The Hooked on Fishing Not on Drugs (HOFNOD) program is the flagship youth education program of the Foundation. The program, developed 20 years ago, has been recently updated. HOFNOD uses angling skill development as a gateway to teach youth about the benefits of a healthy lifestyle and how to deal with the challenges facing them in their young lives. The HOFNOD network includes trained aquatic education professionals in over 30 states with literally thousands of programs nationwide. Connect with a HOFNOD coordinator near you and help America’s youth get Hooked on Fishing and Not On Drugs!
Coming soon a new on-line training opportunity designed to help save travel and expenses!
How Can You Get Involved?
- Connect with your local community groups that work with youth.
If they’re fishing help them out through a donation of
money/time/resources. If they’re not, offer to help begin a program (we’ll be happy to help too!)
- Become a HOFNOD trained instructor.
To become a HOFNOD instructor, you are required to attend a one-day HOFNOD instructor training course. At the HOFNOD instructor training workshop, you will learn many activities and lessons that are appropriate for helping young people learn to become ethical anglers and also to grow into adults that will make wise decisions for themselves and the environment. In addition, you will then have the ability to use the Hooked On Fishing – Not On Drugs® name and logo. This one-day course will give you the skills you need to lead a mentor-based fishing or boating program that will make a difference in children’s lives. Contact the Foundation to find a HOFNOD instructor training course in your area.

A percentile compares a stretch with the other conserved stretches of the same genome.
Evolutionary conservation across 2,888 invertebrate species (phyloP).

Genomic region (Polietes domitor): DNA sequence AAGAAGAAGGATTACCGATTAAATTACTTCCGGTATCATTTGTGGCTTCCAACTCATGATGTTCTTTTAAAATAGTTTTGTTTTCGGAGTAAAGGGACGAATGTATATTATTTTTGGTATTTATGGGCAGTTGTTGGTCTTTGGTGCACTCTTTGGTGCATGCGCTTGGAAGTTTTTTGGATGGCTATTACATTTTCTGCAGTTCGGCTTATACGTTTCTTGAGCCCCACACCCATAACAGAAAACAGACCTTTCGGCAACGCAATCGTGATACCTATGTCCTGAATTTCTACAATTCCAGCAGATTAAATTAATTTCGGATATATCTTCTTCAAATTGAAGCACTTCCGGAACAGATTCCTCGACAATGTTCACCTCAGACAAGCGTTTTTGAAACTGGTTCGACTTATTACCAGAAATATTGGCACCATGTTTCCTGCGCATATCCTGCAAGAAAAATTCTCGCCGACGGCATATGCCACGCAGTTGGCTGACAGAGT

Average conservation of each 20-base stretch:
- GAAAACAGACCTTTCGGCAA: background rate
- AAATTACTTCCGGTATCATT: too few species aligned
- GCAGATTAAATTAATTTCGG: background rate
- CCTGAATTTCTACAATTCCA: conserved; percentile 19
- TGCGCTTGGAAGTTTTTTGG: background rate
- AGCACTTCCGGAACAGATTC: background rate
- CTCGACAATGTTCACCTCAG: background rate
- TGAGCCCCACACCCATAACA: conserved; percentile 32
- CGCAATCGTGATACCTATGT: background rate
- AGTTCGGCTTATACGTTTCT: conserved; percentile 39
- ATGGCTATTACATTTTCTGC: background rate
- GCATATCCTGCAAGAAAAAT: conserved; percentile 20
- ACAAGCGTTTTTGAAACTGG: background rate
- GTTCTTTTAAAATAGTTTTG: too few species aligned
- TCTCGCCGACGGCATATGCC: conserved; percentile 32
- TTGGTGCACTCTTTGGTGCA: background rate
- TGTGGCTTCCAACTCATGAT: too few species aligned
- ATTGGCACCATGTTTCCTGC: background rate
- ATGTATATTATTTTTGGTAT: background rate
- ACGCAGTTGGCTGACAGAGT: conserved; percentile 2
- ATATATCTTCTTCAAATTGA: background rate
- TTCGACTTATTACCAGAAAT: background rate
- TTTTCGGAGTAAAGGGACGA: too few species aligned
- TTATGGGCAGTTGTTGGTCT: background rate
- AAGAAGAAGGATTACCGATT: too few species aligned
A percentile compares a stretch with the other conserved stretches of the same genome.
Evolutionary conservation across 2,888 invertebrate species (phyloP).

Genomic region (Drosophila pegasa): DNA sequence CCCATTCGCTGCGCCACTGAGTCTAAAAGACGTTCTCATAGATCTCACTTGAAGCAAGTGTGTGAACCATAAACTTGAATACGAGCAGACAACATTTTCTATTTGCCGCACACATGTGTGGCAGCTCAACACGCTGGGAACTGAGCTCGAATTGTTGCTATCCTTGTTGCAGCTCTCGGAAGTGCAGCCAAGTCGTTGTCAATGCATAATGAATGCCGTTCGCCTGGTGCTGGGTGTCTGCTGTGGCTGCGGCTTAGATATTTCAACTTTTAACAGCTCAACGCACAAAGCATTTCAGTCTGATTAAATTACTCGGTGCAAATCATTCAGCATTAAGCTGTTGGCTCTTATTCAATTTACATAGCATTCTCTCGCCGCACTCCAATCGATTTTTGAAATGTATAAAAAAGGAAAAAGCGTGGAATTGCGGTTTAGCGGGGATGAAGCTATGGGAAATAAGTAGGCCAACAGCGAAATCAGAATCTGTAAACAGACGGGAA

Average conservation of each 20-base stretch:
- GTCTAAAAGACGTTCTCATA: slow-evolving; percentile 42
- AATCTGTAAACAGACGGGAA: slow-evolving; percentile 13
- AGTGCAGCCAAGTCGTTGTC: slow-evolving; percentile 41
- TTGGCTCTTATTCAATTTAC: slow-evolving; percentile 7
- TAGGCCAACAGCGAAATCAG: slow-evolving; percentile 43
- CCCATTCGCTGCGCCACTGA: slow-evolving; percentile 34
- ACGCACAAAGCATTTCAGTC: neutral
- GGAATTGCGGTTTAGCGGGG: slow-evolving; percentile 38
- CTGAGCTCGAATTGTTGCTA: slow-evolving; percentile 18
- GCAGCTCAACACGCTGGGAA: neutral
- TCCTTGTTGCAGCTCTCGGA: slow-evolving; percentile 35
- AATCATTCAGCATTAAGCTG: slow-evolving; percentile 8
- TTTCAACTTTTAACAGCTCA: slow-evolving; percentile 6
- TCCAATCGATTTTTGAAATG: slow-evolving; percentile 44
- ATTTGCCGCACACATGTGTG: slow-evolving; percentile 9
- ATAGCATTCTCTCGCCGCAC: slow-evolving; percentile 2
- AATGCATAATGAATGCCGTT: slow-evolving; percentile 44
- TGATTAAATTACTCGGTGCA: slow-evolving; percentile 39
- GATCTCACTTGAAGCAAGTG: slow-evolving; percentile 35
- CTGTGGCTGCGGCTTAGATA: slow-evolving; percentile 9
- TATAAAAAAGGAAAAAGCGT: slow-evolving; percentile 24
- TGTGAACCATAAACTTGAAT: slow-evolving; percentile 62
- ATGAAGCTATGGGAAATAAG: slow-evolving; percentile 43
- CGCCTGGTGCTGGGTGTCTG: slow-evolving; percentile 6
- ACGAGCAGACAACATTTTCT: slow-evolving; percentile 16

- Support the efforts of the Future Fisherman Foundation.
Help support our efforts by donating your time or resources or by making a contribution to help enable youth angling programs all across the country!
Get Involved! Help to Ensure the Future of Fishing!
“If we want children to flourish, to become truly empowered, then let us allow them to love the earth before we ask them to save it.” David Sobel, Beyond Ecophobia